Presidential Opposition Candidates 101, Syria and Stick-and-carrot

February 17, 2012

With February flying by, (and hence, March 4 and the presidential elections fast approaching), I decided it was time for Russian 2012 Presidential Election 101: Part 3 – The Opposition Candidates and their Chances (Or Lack Thereof). Part 1 was Parliamentary Election Fallout back in December, Part 2 was and is Meetings, Meetings Meetings (a.k.a The Angry Middle Class Protests!).

During my first lunch at the MacArthur office, one of the women asked me for which candidate I think they should all vote in the Russian presidential election. I knew I thought Yavlinsky wasn’t too bad, but not possessing the knowledge to debate with a group of Russian political scientists the relative merits of each of the opposition candidates, I resolved to immediately research every candidate. Yavlinsky remained the only one I would consider voting for (and within a week of my decision to back him, he dropped out of the race. His party, Yabloko – which means Apple – won a miniscule percent of votes in the last presidential election, so maybe it was for the best). Although I compiled a list of opposition candidates for myself, (in case of future questions at office lunchtime), I found a more comprehensive guide for your perusal.  Prokhorov, Mironov and Zyuganov are very visible in television ads right now.

Stay tuned for Part 4: Putin Wins, More Protests, and Little Change. (Do I sound too pessimistic already? I’ve been talking with Russians about their politics too much).

My dad also asked the other day about how all the news about Syria is portrayed in the Russian media – are Russians supportive of their government’s backing of Syria? On the news last night, the 5-minute segment on Syria showed a range of Syrians, (I don’t know where they found these people), talking about how thankful they are that Russia is singlehandedly saving them from a Western intervention/invasion. The segment consisted of a series of images of happy, thankful Syrians, and various signs and placards on which were written, Thank You, Russia, or variations thereof. If the segment included more than a quick reference to general world outrage at Russia’s stance, or any sort of irony regarding the Syrians portrayed, I missed it. Compare this with the NPR The World podcast, whose segment on Syria was a full 5 minutes of Syrians explaining how Russia was supporting the violation of human rights. The segment described various political cartoons on the subject, all of which portrayed Russia in very unflattering terms. However, many upper middle class Russians, along with a segment of academics and independent bloggers, are expressing outrage and shame over Russia’s behavior. But the fact remains that the average Russian living in a small city (i.e. not Moscow) fully supports Russia’s commitment to national sovereignty.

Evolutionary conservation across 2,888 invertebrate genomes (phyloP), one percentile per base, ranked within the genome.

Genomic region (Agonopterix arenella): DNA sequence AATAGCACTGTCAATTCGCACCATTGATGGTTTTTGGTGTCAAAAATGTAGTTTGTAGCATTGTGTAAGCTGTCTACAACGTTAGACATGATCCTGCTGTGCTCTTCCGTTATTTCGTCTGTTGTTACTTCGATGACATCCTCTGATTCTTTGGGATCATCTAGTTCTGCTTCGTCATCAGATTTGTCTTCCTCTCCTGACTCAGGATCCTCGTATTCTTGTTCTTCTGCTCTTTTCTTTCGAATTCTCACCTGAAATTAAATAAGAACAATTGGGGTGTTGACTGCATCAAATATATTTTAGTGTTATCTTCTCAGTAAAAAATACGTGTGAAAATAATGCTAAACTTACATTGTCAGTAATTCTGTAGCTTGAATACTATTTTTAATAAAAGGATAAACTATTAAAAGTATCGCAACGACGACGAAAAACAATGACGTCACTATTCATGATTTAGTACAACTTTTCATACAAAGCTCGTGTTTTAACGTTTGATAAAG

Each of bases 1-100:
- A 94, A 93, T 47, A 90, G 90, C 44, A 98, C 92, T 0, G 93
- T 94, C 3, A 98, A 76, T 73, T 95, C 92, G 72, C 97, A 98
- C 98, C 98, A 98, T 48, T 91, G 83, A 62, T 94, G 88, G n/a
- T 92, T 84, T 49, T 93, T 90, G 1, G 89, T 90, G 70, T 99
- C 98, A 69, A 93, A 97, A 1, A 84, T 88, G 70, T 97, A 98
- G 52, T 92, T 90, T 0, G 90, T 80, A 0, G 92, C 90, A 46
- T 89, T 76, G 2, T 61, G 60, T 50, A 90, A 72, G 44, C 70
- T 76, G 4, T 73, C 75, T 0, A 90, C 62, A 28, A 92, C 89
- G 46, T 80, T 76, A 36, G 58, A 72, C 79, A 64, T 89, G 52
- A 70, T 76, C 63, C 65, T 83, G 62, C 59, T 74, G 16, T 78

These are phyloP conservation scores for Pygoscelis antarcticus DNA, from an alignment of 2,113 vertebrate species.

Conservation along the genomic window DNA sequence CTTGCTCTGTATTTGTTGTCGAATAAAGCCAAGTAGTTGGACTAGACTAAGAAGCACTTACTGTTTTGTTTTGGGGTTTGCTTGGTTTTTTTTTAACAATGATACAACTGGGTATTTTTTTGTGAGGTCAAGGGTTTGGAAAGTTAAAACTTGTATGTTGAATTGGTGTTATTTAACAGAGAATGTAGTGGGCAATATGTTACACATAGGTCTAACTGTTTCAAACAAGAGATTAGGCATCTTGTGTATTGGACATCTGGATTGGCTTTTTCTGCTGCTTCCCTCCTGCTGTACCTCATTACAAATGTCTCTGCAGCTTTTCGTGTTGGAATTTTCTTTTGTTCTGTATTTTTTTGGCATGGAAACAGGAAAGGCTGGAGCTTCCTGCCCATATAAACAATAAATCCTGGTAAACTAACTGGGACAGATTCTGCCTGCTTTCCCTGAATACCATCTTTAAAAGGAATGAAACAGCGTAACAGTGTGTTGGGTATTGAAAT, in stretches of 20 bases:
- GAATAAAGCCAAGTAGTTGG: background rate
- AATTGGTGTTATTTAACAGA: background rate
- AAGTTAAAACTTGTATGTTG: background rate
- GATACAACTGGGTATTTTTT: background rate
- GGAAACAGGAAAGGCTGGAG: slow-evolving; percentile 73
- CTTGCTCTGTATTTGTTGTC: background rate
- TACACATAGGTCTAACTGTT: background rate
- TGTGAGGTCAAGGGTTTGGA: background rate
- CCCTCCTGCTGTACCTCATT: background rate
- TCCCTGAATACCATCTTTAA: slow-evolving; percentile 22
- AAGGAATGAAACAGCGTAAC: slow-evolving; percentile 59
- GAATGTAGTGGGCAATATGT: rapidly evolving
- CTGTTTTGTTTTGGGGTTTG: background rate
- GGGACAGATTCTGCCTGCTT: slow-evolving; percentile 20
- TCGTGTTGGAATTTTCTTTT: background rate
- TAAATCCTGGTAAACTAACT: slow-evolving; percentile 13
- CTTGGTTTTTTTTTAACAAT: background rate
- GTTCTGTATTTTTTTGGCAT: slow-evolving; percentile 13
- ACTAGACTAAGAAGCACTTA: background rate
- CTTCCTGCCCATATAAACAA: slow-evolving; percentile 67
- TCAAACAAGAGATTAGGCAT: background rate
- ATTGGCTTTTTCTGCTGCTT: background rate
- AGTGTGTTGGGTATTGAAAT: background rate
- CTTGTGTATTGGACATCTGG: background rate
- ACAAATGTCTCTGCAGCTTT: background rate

And here’s a positive gem of new Russian vocabulary. Didn’t you always want to know how to talk about a stick and carrot policy in Russian? (I know I did, but my goals in Russian are centered on being able to describe the UN’s latest approach to Iran’s nuclear program.)

система кнута и пряника – stick and carrot system sistema knuta e prinyaka (we don’t really call it a system in English, but oh well)

Off to the ballet for Swan Lake tomorrow night – reviews to come! Plus, Sarah visits Moscow on Sunday… Stay tuned for news of our exploits together in the big city.

Until then,



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